If your running shoes have more than 300 miles on them, you should consider replacing them before the 20 miler. If you’ve not had any issues with your current model, I recommend remaining with the same model and completing several shorter runs before the 20 miler to make sure there aren’t any issues.

This is the time where EVERYONE IS A MARATHON RUNNING COACH…even those that have never run a marathon. While most people are well-intentioned, I recommend following the advice of the Marathon Coalition coaching staff.

Attending the Marathon Expo is the beginning of an exciting weekend but it can be challenging to manage the sensory overload. Being with so many runners and running-related products can be overwhelming. Now is the time to take a deep breath and try to relax. Your energy is better spent on remaining calm and focused on managing Marathon Monday.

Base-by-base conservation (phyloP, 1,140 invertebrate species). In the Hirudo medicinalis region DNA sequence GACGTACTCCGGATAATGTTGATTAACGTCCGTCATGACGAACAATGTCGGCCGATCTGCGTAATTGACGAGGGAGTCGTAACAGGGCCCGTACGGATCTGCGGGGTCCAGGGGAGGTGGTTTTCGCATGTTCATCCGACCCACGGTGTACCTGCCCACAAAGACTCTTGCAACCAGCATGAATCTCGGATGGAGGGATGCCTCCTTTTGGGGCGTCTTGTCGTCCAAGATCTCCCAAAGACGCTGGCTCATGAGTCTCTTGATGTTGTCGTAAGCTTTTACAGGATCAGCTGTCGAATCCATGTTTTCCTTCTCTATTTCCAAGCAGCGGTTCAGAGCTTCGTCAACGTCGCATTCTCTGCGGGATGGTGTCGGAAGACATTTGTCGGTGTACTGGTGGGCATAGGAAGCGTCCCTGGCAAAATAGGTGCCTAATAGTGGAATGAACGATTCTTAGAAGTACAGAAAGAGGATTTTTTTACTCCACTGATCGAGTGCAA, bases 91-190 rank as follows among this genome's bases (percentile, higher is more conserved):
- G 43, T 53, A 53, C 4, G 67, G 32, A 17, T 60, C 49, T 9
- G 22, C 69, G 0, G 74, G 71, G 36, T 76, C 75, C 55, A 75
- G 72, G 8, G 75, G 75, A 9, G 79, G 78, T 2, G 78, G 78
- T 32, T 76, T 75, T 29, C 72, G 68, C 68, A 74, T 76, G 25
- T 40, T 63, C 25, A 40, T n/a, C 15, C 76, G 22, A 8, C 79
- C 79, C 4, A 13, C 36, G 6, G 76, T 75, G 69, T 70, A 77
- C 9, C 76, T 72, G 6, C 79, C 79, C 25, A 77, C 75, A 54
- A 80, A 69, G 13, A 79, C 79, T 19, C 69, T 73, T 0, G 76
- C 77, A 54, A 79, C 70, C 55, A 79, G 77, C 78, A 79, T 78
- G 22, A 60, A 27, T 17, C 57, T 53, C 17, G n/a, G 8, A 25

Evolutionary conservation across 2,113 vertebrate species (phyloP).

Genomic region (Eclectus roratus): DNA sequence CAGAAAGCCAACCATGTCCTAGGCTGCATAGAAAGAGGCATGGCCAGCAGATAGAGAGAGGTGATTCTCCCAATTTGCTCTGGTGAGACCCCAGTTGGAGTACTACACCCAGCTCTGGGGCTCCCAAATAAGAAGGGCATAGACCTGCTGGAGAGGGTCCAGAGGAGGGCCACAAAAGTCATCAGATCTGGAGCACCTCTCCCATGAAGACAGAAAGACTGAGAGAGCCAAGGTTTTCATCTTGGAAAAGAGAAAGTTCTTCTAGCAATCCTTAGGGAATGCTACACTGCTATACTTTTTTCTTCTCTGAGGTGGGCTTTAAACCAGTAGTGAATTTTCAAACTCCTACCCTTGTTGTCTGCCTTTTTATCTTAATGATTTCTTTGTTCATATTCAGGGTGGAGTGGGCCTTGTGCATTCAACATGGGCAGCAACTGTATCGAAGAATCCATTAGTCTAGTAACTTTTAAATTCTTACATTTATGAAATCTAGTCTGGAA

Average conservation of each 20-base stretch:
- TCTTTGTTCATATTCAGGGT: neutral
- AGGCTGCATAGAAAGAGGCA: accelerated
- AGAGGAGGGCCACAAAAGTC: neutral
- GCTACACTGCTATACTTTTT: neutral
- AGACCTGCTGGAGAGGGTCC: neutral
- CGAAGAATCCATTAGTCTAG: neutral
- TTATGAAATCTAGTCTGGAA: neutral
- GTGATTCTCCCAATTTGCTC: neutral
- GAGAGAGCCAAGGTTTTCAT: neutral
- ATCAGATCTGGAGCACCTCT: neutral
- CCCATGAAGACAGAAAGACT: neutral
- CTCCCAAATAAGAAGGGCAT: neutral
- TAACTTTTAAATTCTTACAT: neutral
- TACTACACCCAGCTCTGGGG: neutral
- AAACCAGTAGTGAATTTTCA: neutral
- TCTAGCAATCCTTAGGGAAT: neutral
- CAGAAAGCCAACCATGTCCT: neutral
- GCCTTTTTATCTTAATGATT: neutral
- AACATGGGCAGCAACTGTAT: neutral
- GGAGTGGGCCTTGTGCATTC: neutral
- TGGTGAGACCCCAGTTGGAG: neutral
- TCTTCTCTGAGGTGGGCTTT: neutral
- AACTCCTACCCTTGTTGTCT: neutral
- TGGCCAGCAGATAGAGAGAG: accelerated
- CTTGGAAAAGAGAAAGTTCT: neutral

Marathon Monday promises to be one of the best days of your life. Enjoy every moment because you will reflect on this day for the balance of your life. The first priority is to be properly fueled and prepared to endure several hours of waiting before the start. Wear warm and comfortable clothes that you can discard before entering the starting corral.

I don’t recommend wearing the shoes you plan to wear in the marathon to the Athlete’s Village. Considering the record amounts of snow New England has received, it’s very likely the area where you’ll be waiting will be wet. Wear plastic bags over your shoes but don’t put the shoes you are planning to wear in the marathon on until after you depart the Athlete’s Village and head to the starting line.